Real Town, Real MusicJohnny Oates wants an inspirational...


June 13, 1993

Real Town, Real Music

Johnny Oates wants an inspirational leader for our floundering but beloved Orioles. Well, why don't we give live music a try?

It could give the O's real home-field advantage. Rather than singling out a ball player to lead the team, maybe we should be recruiting one organ player for Camden Yards.

We Baltimore folks have the classiest stadium around, still gathering accolades from near and far. Yet what resounds from this architectural wonder? Canned music blasting away: "Wild Thing" and "We Will Rock You."

Sure it's fun, but there seems to be something missing. Call it the soul of the stadium, call it live music.

Live music drums up the energy level of the fans. You can feel it in the stands, certainly the players can feel in on the field.

Think about it. The Detroit Tigers still believe in live music. Tiger Stadium has keyboard music (I was told that it sounds like an organ) plus contemporary tunes on CDs. Check the standings, they're on top of the American League.

Our neighbors to the north, the National-League-leading Phillies, still use a live organist at Veterans Stadium. Could there be a connection?

We are real people of Baltimore and have a real stadium, with good old-fashioned real grass. So why do we put up with fake music?

Yes, we could have organ music that's inspirational and not schmaltzy. It might turn into our good luck charm.

Maybe the fleet of Armani suits from D.C. would be uncomfortable in the new informal, revved-up atmosphere. But is that really a problem? It might mean more box seats for us.

Carolyn Habbersett

Ellicott City

Bonuses Work In Columbia

While I am in agreement with Alex Hekimian's position, as reported in The Sun May 23, as well as your editorial of May 26 that the Columbia Association should spend its money wisely -- a fairly self-evident proposition, since I know of no Columbia residents who want their lien dollars spent either wastefully or frivolously -- I disagree with the conclusion that the Columbia Council's decision to give CA President Pat Kennedy a bonus for his 1992 activities was a bad one.

Of course, unless goals and incentives are carefully spelled out in advance, reasonable people can disagree on whether a bonus is warranted -- and if so, how large it should be. As a result, it is crucial to create a bonus system that is clear and fair, so that there can be no misunderstandings and the recipient receives a bonus only for work that goes well beyond his or her regular duties, but which is reachable so that there is a tangible incentive to meet the bonus criteria.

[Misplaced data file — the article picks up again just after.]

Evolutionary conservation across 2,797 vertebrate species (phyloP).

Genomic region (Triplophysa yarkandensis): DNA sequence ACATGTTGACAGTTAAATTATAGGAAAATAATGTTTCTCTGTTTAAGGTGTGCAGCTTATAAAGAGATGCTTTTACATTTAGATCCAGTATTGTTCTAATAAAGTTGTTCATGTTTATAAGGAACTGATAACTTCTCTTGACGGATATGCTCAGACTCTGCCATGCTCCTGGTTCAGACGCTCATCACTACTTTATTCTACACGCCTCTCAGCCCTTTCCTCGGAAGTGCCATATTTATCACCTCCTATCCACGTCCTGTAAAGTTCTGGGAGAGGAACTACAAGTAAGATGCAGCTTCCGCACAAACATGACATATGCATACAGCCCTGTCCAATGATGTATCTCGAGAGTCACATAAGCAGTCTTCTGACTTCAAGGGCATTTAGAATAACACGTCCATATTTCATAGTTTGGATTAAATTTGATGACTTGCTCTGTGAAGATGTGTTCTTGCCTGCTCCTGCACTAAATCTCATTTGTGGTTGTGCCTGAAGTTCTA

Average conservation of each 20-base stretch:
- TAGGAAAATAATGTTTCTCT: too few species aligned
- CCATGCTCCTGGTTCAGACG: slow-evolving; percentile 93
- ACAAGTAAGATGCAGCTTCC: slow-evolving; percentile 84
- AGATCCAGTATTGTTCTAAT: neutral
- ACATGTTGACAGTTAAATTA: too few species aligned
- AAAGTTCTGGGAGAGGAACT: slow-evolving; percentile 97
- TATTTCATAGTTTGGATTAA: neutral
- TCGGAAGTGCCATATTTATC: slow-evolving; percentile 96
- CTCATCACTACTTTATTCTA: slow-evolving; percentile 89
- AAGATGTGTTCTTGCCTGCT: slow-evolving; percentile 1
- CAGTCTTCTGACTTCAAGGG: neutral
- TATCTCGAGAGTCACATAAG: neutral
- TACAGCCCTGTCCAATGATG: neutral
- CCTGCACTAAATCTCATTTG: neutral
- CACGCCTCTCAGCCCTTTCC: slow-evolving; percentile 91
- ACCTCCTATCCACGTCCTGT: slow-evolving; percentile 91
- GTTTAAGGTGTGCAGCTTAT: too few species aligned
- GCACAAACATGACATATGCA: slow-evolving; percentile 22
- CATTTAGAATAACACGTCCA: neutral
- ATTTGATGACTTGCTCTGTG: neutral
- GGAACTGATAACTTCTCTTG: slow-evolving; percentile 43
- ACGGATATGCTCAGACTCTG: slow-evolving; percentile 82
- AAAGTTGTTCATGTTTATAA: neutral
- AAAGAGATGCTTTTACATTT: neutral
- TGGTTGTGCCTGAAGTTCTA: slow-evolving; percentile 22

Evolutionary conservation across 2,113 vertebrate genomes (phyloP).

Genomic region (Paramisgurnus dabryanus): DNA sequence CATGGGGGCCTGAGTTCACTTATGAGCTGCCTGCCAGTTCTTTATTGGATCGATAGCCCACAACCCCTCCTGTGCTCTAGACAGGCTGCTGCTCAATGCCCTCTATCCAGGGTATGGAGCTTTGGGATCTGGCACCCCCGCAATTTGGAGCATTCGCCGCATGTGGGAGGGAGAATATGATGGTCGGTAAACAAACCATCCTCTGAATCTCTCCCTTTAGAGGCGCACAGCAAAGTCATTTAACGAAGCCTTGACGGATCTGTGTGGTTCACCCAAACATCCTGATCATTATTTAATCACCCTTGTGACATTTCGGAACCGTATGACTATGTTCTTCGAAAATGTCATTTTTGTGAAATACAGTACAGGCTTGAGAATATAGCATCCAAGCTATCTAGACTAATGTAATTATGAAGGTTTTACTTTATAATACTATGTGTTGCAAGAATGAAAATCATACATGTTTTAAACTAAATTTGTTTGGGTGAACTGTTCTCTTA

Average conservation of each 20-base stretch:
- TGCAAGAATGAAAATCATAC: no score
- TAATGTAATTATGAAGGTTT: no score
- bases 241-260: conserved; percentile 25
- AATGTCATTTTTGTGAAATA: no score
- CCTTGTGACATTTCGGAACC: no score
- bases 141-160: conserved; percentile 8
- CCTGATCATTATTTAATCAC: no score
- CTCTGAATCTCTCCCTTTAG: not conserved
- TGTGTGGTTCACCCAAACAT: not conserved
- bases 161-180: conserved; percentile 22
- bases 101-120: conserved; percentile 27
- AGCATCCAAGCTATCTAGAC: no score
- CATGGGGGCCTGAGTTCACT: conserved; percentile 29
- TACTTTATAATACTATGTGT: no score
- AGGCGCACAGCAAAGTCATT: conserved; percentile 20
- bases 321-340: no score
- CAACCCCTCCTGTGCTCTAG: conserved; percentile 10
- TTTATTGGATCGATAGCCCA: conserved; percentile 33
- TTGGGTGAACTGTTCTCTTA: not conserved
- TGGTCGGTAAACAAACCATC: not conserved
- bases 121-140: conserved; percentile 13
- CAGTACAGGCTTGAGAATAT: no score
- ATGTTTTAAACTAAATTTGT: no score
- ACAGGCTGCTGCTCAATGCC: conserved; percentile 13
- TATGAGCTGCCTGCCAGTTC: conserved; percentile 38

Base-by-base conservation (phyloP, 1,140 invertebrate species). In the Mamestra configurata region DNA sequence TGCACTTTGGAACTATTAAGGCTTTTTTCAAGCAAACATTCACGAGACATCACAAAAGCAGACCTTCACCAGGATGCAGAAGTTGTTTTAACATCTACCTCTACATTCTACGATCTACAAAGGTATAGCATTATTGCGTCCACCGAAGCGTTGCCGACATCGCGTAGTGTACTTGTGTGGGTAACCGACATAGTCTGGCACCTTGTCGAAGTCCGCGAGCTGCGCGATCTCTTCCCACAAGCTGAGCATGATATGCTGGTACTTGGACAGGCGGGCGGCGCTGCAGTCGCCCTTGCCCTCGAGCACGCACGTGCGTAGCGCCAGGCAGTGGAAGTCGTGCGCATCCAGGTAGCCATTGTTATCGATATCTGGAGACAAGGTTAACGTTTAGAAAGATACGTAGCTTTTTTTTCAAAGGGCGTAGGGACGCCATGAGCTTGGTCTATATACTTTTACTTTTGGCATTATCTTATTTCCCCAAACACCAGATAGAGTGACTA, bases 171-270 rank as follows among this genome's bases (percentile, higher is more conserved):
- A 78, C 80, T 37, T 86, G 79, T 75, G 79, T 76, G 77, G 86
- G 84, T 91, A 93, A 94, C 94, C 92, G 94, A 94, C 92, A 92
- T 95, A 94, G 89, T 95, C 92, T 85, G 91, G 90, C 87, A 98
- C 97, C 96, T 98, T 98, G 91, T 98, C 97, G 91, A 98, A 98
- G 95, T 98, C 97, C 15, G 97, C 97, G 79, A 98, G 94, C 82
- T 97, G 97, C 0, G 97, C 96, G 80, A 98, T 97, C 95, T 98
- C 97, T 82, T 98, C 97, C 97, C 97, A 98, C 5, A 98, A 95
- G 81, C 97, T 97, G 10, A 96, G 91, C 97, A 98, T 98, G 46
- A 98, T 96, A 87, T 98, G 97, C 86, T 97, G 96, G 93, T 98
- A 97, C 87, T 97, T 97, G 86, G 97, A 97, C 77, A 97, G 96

The real disagreement I have with both Alex and The Sun is the assertion that a bonus system is inappropriate in a "governmental" system, especially when other governments have cut back in response to the continuing state recession.

The point of government is not to be small or inexpensive for its own sake. The point is to have good government -- government that is cost-effective and responsive. . . .

Why should the Columbia Association model itself after other governments, especially given the widely held, and too often correct, belief that they are inefficient and unresponsive, rather than a private business system that works? We have the opportunity to have a better system of government here in Columbia, one in which those who serve us have real incentives to do a good job. A bonus system that creates incentives for CA to do a better and more efficient job is something that we should endeavor to strengthen and expand, rather than eliminate so that CA can look more like other local governments.

David Berson


The writer is the Columbia Council's representative from thVillage of River Hill.

Gun Control

Among the many issues dividing our society, gun control is one of the most pressing and important. The gun control debate is more than a mere constitutional argument. It defies a certain logic and touches the souls of many Americans. The question is where do you draw the line?

The situation is simple. Over 200 years ago, our country's founding fathers decreed that every American had the right to own a gun. Gun ownership does have its advantages. You can hunt or protect yourself. So if guns are either good or necessary, why not give everyone a gun? How about giving all 16-year-olds a handgun when they get their driver's licenses? In addition to drivers ed, teen-agers could be required to take a course in gun handling. Sounds silly? Not if it really makes sense to own a gun in the first place.

On the other hand, there are several basic arguments in favor of gun control. First, is the issue of constitutionality. The Constitution does mention the right to bear arms, but that is subject to interpretation. The Second Amendment was added to allow citizens to protect their property and independence from governments (like the British), not from other Americans. Remember, crime was virtually unheard of in the Colonial era.

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